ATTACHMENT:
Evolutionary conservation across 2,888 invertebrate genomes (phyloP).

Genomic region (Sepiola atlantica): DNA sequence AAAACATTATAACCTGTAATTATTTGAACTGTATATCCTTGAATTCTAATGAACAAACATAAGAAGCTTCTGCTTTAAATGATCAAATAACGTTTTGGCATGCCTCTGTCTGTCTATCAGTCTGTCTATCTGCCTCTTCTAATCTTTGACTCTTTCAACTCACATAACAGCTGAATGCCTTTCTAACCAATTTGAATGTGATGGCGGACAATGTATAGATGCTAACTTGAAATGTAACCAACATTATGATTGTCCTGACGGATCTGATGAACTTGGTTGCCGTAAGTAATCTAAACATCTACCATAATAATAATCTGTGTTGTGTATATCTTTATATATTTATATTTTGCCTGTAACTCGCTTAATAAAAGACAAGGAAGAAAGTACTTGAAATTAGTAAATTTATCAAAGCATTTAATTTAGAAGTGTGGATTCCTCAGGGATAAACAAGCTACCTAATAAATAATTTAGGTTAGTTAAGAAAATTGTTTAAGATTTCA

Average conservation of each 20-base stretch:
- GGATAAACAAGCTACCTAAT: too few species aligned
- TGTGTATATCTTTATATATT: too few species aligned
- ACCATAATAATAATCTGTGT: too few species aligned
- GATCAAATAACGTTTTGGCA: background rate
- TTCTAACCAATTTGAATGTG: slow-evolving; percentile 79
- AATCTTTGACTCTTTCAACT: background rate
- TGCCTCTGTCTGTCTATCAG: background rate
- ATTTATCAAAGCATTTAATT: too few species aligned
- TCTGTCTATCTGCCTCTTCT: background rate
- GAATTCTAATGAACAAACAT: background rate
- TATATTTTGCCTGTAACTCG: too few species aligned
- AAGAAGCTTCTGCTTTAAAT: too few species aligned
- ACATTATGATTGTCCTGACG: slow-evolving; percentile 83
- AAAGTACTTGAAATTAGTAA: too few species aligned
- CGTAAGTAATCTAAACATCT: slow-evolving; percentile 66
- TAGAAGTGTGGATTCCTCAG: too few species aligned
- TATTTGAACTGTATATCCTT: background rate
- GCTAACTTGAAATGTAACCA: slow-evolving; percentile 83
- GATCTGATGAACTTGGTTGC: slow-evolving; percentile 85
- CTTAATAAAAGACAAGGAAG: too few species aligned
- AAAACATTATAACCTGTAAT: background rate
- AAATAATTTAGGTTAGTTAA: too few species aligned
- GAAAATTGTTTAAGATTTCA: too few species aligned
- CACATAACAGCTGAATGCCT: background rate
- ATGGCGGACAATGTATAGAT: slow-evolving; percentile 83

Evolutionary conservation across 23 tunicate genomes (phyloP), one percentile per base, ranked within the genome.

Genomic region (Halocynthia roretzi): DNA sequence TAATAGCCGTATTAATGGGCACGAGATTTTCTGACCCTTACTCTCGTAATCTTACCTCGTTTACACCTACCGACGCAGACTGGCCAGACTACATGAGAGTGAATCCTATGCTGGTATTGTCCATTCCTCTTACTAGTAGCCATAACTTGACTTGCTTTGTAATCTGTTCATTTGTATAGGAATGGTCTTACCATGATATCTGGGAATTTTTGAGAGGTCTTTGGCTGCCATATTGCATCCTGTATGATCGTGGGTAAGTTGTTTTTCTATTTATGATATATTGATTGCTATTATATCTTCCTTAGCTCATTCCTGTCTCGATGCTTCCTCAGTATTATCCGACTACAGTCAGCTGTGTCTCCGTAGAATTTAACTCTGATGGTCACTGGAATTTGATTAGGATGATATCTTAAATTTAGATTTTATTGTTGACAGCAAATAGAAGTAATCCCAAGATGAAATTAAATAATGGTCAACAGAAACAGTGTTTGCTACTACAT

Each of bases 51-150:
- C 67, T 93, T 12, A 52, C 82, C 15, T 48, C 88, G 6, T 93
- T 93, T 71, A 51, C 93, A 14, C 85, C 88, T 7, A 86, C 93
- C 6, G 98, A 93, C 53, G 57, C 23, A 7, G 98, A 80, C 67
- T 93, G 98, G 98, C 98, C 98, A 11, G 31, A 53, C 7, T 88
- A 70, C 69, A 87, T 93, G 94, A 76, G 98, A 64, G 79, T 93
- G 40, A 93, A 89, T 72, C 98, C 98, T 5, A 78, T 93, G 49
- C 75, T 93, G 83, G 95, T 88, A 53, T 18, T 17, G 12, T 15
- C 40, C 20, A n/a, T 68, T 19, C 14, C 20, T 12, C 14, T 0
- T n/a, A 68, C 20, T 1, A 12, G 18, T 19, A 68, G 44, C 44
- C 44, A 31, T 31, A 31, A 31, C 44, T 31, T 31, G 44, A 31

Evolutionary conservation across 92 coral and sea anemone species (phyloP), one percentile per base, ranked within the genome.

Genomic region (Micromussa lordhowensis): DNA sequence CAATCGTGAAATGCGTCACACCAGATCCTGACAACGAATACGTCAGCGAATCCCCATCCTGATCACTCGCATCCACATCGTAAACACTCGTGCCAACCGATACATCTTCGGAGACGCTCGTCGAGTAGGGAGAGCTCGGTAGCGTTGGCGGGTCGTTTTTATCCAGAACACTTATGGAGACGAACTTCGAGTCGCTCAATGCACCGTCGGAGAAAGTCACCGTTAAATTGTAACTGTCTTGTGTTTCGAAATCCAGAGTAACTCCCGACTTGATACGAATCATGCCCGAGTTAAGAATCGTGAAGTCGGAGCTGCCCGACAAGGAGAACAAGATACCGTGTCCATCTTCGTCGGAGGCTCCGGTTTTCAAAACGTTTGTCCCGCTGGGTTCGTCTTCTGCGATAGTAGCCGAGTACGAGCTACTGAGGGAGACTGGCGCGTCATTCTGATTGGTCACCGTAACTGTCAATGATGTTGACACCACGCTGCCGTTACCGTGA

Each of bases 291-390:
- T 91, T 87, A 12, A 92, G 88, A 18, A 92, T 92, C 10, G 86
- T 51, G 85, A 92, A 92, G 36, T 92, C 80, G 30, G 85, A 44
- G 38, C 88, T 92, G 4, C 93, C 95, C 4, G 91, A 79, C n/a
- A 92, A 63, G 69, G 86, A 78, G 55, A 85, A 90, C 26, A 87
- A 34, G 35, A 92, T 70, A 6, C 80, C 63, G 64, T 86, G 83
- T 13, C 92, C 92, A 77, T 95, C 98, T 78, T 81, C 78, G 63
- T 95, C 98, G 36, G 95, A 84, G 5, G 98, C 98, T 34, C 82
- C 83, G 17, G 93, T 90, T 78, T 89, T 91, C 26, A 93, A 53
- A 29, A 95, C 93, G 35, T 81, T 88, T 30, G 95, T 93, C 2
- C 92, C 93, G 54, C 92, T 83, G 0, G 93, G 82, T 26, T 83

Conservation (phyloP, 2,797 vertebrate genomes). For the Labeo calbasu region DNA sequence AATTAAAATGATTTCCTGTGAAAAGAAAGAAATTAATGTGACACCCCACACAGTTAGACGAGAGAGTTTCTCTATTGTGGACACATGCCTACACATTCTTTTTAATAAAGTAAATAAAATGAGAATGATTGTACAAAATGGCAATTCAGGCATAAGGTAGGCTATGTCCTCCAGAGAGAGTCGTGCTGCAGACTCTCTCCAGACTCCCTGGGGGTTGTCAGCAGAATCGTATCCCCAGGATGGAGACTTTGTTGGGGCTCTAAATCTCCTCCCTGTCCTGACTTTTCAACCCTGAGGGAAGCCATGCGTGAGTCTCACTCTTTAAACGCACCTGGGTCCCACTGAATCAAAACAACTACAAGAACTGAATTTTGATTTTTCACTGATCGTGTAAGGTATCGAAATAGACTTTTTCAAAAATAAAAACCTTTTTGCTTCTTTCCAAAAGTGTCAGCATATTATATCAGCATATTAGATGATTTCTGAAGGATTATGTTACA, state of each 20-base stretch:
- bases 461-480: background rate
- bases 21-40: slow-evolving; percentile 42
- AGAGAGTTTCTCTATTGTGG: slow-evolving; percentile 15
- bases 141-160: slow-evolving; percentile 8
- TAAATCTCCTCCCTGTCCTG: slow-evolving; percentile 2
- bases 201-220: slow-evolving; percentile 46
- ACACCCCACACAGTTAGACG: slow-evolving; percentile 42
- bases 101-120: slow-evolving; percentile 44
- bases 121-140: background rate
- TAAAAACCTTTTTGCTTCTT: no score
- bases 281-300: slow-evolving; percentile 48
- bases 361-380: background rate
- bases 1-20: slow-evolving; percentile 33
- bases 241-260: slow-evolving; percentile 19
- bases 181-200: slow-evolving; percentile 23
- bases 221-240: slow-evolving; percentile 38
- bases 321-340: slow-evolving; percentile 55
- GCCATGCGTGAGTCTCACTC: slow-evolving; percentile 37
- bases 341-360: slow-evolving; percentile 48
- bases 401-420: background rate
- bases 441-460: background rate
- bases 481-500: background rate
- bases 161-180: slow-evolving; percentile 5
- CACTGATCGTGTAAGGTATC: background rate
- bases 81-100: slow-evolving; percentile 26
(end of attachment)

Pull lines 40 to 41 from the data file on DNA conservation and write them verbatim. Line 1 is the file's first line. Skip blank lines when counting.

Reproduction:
- T n/a, A 68, C 20, T 1, A 12, G 18, T 19, A 68, G 44, C 44
- C 44, A 31, T 31, A 31, A 31, C 44, T 31, T 31, G 44, A 31